On the solo piano “Raindrop,” Witkowski, a former Chicago jazzer, approaches Chopin’s music from a creative point of view—not so much reverent as playful. She begins with a straight take on the downtempo Romantic piece “Nocturne in E-Flat Major,” employing her classical training to convey her interpretation, rather than relying on embellishments. But immediately afterward she launches into “Walking the Labyrinth,” an original composition inspired by the nocturne and created on the spot—a complete improvisation.
As a specialist in Brazilian music (full disclosure: she has sat in with my band), Witkowski demonstrates how Chopin inspired the likes of Antonio Carlos Jobim and Luiz Bonfá. These two bossa nova-era composers were both classically trained, and borrowed from the master for some of the works that would immortalize them. An example is “Prelude in E Minor,” a piece whose basic melodic structure was used by Jobim to compose “Insensatez” (a tune made famous by Frank Sinatra as “How Insensitive”). Witkowski begins with the Chopin composition, then easily gravitates into Jobim’s song. She does the same with “Nocturne in E Minor,” which segues into Bonfa’s “Manhã de Carnaval” (known Stateside as “A Day In The Life of A Fool”). Who knew that a nineteenth-century Polish composer contributed to the musical revolution that put Brazil on the map of jazz?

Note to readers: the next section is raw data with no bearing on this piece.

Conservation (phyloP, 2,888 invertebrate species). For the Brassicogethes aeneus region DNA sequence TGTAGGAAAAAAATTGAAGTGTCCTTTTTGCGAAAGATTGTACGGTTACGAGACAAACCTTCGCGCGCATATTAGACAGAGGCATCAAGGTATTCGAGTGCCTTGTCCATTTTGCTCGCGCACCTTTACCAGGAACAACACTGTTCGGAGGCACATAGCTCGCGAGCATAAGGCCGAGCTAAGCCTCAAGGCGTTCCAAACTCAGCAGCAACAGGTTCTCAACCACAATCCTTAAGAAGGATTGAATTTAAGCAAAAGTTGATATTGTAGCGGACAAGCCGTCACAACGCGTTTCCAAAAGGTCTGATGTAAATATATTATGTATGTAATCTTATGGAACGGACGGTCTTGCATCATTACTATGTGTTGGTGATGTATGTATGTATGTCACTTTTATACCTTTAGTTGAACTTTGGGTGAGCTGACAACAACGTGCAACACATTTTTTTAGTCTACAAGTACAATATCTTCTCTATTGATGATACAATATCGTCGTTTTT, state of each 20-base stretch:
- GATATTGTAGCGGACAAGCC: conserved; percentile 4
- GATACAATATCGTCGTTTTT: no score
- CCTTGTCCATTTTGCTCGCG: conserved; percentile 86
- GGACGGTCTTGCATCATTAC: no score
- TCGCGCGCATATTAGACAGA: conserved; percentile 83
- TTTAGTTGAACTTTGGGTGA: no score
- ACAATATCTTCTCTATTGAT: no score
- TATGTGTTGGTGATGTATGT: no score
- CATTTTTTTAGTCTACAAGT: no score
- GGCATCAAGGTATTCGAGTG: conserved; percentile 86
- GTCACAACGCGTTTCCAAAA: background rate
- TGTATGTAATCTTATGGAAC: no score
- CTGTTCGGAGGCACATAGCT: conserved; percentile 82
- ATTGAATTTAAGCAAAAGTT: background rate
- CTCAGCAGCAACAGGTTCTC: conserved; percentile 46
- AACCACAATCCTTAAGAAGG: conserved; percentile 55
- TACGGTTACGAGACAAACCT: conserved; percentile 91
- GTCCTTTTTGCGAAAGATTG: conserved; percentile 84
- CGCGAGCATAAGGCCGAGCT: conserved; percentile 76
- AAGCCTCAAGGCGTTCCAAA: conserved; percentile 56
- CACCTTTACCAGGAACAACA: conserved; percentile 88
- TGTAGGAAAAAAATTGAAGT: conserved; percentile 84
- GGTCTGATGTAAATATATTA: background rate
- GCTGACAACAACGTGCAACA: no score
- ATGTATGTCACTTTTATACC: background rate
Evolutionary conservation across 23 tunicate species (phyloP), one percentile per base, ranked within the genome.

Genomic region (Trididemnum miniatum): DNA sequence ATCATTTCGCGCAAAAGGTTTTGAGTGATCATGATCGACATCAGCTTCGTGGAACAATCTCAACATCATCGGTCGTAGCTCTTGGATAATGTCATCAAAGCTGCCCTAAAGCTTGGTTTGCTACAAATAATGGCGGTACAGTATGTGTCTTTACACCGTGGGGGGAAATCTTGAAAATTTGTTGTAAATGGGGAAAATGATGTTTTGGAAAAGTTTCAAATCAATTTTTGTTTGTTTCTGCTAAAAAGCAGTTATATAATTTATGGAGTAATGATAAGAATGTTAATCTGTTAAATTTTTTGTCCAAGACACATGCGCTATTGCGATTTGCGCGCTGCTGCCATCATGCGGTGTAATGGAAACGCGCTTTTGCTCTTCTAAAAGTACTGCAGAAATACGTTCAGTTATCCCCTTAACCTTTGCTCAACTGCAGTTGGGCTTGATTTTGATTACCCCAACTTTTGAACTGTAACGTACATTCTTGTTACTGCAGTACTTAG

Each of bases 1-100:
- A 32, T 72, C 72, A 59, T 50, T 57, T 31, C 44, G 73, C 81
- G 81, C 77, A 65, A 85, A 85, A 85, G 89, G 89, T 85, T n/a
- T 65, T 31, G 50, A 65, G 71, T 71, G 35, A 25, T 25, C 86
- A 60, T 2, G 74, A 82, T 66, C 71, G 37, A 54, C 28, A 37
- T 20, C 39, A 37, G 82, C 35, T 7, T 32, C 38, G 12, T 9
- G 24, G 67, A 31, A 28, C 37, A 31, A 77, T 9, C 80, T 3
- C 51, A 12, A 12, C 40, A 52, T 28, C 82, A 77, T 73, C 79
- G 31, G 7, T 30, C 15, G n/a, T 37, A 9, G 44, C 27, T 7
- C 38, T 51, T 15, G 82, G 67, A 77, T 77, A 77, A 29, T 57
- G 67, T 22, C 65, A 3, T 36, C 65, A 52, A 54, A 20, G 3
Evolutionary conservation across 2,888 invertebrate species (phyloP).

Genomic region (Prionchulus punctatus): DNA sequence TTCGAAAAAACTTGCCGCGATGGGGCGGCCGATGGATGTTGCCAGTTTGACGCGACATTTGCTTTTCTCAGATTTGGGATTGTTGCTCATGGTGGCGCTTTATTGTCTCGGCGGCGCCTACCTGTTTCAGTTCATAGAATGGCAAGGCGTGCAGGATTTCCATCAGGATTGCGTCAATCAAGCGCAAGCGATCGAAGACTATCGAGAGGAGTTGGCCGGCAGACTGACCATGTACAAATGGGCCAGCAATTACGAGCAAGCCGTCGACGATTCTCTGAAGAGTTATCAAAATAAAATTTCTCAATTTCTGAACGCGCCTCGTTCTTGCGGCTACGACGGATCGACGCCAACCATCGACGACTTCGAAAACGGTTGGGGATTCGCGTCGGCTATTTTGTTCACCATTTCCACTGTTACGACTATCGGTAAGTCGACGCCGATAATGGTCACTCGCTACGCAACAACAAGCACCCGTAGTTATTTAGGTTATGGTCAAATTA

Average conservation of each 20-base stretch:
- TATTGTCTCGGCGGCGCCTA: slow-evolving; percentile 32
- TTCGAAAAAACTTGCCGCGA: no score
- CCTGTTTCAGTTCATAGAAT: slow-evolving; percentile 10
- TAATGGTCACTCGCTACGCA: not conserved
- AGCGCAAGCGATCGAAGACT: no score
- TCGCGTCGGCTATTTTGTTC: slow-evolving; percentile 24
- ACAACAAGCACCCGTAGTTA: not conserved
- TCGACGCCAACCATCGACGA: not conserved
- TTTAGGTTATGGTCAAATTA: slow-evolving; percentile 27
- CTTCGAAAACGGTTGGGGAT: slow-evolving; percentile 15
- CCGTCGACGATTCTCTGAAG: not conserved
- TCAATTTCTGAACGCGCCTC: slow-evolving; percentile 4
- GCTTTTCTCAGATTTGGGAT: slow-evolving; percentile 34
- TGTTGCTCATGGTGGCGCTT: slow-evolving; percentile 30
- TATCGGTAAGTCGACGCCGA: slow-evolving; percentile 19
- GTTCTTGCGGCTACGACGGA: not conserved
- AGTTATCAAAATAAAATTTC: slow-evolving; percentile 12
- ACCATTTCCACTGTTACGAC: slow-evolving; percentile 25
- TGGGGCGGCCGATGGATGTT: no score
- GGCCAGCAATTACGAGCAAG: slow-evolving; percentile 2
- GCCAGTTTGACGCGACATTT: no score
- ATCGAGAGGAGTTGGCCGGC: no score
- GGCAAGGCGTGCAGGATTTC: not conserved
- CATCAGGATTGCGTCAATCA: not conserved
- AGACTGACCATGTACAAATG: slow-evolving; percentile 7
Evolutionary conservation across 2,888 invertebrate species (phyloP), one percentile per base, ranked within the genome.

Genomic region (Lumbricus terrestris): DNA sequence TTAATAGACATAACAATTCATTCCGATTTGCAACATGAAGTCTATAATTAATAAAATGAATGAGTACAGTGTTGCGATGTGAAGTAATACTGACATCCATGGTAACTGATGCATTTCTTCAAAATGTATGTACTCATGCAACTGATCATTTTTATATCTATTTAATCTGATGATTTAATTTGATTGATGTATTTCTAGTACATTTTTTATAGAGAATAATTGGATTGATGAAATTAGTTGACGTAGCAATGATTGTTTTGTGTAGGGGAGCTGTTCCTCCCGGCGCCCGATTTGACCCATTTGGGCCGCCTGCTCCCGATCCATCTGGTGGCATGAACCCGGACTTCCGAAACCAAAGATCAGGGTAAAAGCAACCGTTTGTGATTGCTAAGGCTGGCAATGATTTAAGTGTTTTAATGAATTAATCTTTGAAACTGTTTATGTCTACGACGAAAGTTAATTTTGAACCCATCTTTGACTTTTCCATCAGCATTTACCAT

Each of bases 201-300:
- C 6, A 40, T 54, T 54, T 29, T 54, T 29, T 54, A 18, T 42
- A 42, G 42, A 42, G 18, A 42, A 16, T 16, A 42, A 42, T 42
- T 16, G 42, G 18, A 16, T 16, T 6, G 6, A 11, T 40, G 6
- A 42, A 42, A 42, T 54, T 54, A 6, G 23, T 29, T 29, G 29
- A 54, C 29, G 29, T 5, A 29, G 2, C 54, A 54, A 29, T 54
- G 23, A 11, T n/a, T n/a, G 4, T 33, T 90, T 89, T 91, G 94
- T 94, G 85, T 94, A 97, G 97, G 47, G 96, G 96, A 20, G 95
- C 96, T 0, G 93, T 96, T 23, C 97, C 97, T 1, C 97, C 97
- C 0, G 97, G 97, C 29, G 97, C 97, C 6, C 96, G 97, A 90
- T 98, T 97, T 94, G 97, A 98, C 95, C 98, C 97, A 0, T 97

Witkowski’s improvisations serve as interludes between the main pieces, weaving them together nicely, and finding her in both bossa-nova and classical modes. It’s a wonderful showcase for her versatility (she also plays sacred music) and her ability to tack between genres. (Ernest Barteldes)
“Raindrop: Improvisations With Chopin”